Emergency medicine (EM) resident physicians’ are able to identify long-bone fracture better with ultrasound than with plain radiography (X-Ray), according to a new study published in the journal Journal of Emergencies, Trauma, and Shock.
Amit Bahl, Department of Emergency Medicine, Beaumont Hospital, Royal Oak, MN, USA, and colleagues conducted the study to compare the ability of EM resident physicians’ to identify long-bone fractures using ultrasound versus plain radiography (X-ray).
Ultrasound is a frequently used imaging modality in the emergency department (ED). It has advantages of being a rapid, cost-effective, noninvasive technique that does not use ionizing radiation. US has many applications in the ED setting, including intra-abdominal, cardiopulmonary, various soft-tissue applications and as a procedural adjunct. In spite of literature describing ultrasound as a diagnostic modality used for the assessment of bony injuries for over two decades, its point-of-care is still variably employed in the evaluation of extremity trauma.
This was an IRB-approved, randomized prospective study that included 40 EM residents at a single site. Fractures were mechanically induced in five chicken legs, and five legs were left unfractured. Chicken legs were imaged by both modalities. Participants were given 2 min to view each of the images. Participants were randomized to either ultrasound or X-ray interpretation first and randomized to viewing order within each arm. Participants documented the presence or absence of fracture and location and type of fracture when pertinent. Mean proportions and standard deviations (SDs) were analyzed using paired t-test and linear models.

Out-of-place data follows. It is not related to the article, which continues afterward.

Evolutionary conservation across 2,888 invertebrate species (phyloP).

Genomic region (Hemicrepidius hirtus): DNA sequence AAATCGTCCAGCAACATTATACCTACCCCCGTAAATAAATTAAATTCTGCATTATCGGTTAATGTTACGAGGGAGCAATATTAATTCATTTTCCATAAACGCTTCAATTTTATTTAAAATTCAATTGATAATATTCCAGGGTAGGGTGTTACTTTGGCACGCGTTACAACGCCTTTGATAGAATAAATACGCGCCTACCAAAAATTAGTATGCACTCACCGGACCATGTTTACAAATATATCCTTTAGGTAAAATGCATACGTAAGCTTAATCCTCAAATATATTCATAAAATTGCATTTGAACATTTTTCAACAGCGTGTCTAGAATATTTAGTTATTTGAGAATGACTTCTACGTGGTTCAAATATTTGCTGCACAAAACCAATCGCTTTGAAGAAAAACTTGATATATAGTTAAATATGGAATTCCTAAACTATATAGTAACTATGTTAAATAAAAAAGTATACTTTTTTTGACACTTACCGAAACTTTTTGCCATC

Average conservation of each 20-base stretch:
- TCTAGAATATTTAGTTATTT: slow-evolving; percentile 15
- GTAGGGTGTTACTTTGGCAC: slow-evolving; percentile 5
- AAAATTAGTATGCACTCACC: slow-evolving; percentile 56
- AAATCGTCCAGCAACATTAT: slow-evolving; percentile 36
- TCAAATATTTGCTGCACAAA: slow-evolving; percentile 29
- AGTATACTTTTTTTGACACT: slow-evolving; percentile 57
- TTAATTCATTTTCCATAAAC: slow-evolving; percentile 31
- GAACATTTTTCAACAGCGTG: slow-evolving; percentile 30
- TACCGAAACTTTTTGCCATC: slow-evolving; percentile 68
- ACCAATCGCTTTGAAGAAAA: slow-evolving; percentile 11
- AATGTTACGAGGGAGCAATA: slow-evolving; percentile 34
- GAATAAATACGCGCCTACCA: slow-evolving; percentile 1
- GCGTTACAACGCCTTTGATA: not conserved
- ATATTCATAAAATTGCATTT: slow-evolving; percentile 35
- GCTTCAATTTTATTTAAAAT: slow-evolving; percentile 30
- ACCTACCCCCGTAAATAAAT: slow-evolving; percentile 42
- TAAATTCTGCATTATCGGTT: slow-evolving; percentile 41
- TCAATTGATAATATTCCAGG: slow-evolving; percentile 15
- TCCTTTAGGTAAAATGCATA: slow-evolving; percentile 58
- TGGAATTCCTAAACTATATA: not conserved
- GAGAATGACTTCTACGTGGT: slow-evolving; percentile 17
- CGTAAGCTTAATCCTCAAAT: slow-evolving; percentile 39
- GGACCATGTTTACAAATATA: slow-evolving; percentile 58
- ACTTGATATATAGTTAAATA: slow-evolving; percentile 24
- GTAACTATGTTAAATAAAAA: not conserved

Thirty-one participants were male, and 19 were randomized to ultrasound first. Residents completed a mean of 185 (SD 95.8) US scans before the study in a variety of applications.
Based on the study, the investigators found that accurate fracture identification had a higher mean proportion in the US arm than the X-ray arm, 0.89 (SD 0.11) versus 0.75 (SD 0.11), respectively (P < 0.001). There was no statistically significant difference in ultrasound arm and X-ray arm for endpoints of fracture location and type.
“EM residents were better able to identify fractures using ultrasound compared to X-ray, especially as the level of US and ED experience increased. These results encourage the use of US for the assessment of isolated extremity injury, particularly when the injury is diaphyseal,” concluded the authors.
How to cite this URL:
Bahl A, Bagan M, Joseph S, Brackney A. Comparison of ultrasound and plain radiography for the detection of long-bone fractures. J Emerg Trauma Shock [serial online] 2018 [cited 2018 Jul 9];11:115-8. Available from: http://www.onlinejets.org/text.asp?2018/11/2/115/233414
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